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The Bermuda triangle

by Razi Abid
Tags: bermuda, triangle
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Razi Abid
#1
May25-04, 03:18 AM
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The bermuda triangle, also known as the devils triangle is a mystery for scientists today. Some say that it has an immense gravitational pull in that area. Some say that there is a "hole in the sky" in that area. But still there is no proof why many ships and planes have disappeared after they have crossed it. My question is that, do anyone know a logical reason about this?
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Andre
#2
May25-04, 05:21 AM
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Oh yes, no problem

First of all, there is a lot of confirmation bias about the horrors of the Bermuda Triangle. Meaning that all the catastrophic events in that area are logged and remembered, whilst others somewhere else are fading from memory.

Second there is a lot of alleged catastrophes attributed to the BT that did not took place there at all. Like the flight of those Avengers after reconstruction it became clear that they actually got lost in the Gulf of Mexico having missed the Florida pensinsula.

Third, it is percieved that the area may contain a lot of unstable clathrate, that could convert the ocean to a bubble stream locally, in which ships would sink. See this page

Finally. There is nothing wrong with the gravity in that area and magnetic compasses are known to be sensitive to several disturbances. This happens all over the world but the confirmation bias suggest that it happens a lot more in the BT.

No magic, just plain physics.
Phobos
#3
May26-04, 01:09 PM
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I recall hearing another explanation...

It's just an area with a lot of shipping/flight traffic so, statistically, there is bound to be more accidents than in areas with no traffic.

Andre
#4
May27-04, 01:20 AM
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The Bermuda triangle

Well, there is no North Sea triangle
killerinstinct
#5
May28-04, 02:27 PM
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Just how God made the world i guess!
franznietzsche
#6
Jun4-04, 03:39 AM
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There is a known geological deposit of methane gas (an extremely large one) in the northern part of the bermuda triangle. it has been shown that a massive enough bubble escaping from the seabed could easily sink any man made ship (obviously, the bigger the ship, the bigg the bubble would ahve to be) and it takes only a very small amount of methane in the air to displace enough oxygen to cause a propeller plane to stall (not to mention the effect the lighter air density would have on the altitudemeter). Not saying that this is necessarily the cause of all or even the majority of the incidents but it is possible that given the high traffic and such a hazard that the high number of incidents could be at least partially caused by this.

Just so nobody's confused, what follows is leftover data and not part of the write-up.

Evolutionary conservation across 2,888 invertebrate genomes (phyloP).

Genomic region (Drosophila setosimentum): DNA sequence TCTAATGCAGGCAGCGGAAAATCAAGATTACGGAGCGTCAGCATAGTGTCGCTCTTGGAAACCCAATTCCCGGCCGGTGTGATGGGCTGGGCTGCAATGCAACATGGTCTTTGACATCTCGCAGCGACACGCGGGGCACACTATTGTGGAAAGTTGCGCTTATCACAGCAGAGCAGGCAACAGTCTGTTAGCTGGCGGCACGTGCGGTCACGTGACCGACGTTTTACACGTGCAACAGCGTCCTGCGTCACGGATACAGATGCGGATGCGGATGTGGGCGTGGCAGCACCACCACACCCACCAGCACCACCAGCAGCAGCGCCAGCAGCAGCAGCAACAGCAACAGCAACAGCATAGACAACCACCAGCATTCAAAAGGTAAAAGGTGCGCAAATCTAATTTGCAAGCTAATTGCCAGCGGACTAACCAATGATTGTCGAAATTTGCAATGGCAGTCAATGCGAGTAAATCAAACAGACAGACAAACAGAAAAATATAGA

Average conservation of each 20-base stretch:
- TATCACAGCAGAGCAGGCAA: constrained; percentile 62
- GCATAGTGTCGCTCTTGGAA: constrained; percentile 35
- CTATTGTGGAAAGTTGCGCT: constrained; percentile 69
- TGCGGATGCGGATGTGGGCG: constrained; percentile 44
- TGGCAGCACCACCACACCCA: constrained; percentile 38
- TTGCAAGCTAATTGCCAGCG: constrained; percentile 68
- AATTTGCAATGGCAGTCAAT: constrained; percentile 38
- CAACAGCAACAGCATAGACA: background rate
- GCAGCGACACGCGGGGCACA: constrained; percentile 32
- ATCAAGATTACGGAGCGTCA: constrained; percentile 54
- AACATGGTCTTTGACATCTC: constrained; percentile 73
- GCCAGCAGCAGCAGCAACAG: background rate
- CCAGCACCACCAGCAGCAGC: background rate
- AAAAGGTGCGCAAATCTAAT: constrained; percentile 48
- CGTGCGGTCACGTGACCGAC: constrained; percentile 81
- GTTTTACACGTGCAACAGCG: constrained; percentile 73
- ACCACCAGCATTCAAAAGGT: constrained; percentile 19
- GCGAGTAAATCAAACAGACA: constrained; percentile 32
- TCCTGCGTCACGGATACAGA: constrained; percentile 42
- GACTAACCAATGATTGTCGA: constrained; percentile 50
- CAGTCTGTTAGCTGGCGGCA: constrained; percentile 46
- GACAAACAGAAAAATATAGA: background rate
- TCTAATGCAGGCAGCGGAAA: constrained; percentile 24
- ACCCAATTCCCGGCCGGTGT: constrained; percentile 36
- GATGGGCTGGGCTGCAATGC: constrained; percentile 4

Ivan Seeking
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Jun5-04, 04:26 PM
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thank you franznietzsche.

Yes, it is starting to appear that this is the true Bermuda Triangle Story. A few genuinely unsual disappearances were spun into a legend. The oversight has been that a few very unusual disappearances did happen. These disappearances were a hint at the dangers to shipping and oil drilling that large deposits of methyl hydroxide [methyl hydrate?] can pose. [I think this is the proper salt form found in the ocean floor]. When water hits a layer of this salt, a tremendous amount of gas can be generated. At least one oil platform hit one of these deposits while drilling and the platform was lost.

It is now suggested that an event of this type can be so large that it can have global effects. I will try to find some previously referenced links a little later.
Ivan Seeking
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Jun5-04, 11:56 PM
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Quote Quote by Andre
Third, it is percieved that the area may contain a lot of unstable clathrate, that could convert the ocean to a bubble stream locally, in which ships would sink. See this page

No magic, just plain physics.
As in the end all things must be; though they may seem like magic for a time.
Cod
#9
Jun7-04, 07:25 AM
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I was watching the Discovery Channel a few months back when they did a special on the Bermuda Triangle. One of the scientists claimed that many of the older radios on planes as well as boats would get jammed in that area causing them to lose contact as they go through. He then went on to say that most of the "lost contact" only occurs anywhere from 5 - 15 minutes at any given time. And 9 times out of 10, whenever an airplane or boat loses radio contact, the initial reaction is....."OMG ITS GOING DOWN!". When the truth is they are probably just having a dandy time in the air or on the water.

Now, I don't know how factual that is since I've never tried to talk on the radio while going through the Bermuda Triangle. I just figured I would share that with everyone.
Ivan Seeking
#10
Jun8-04, 01:43 AM
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Clathrate gun kills Pleistocene mega fauna.
http://www.physicsforums.com/showthread.php?t=16702

The great gas attack: Permian Mass Extinction Theory
http://www.physicsforums.com/showthread.php?t=7161

Gulf experiment seeks to explain the Bermuda Triangle
http://www.heraldtribune.com/apps/pb...8010471&Ref=AR

The Bermuda triangle
http://www.physicsforums.com/showthr...1&page=1&pp=15

Darnit! I know we have at least one more thread with some good links. Will try to find as time allows.
Ivan Seeking
#11
Jun8-04, 03:15 AM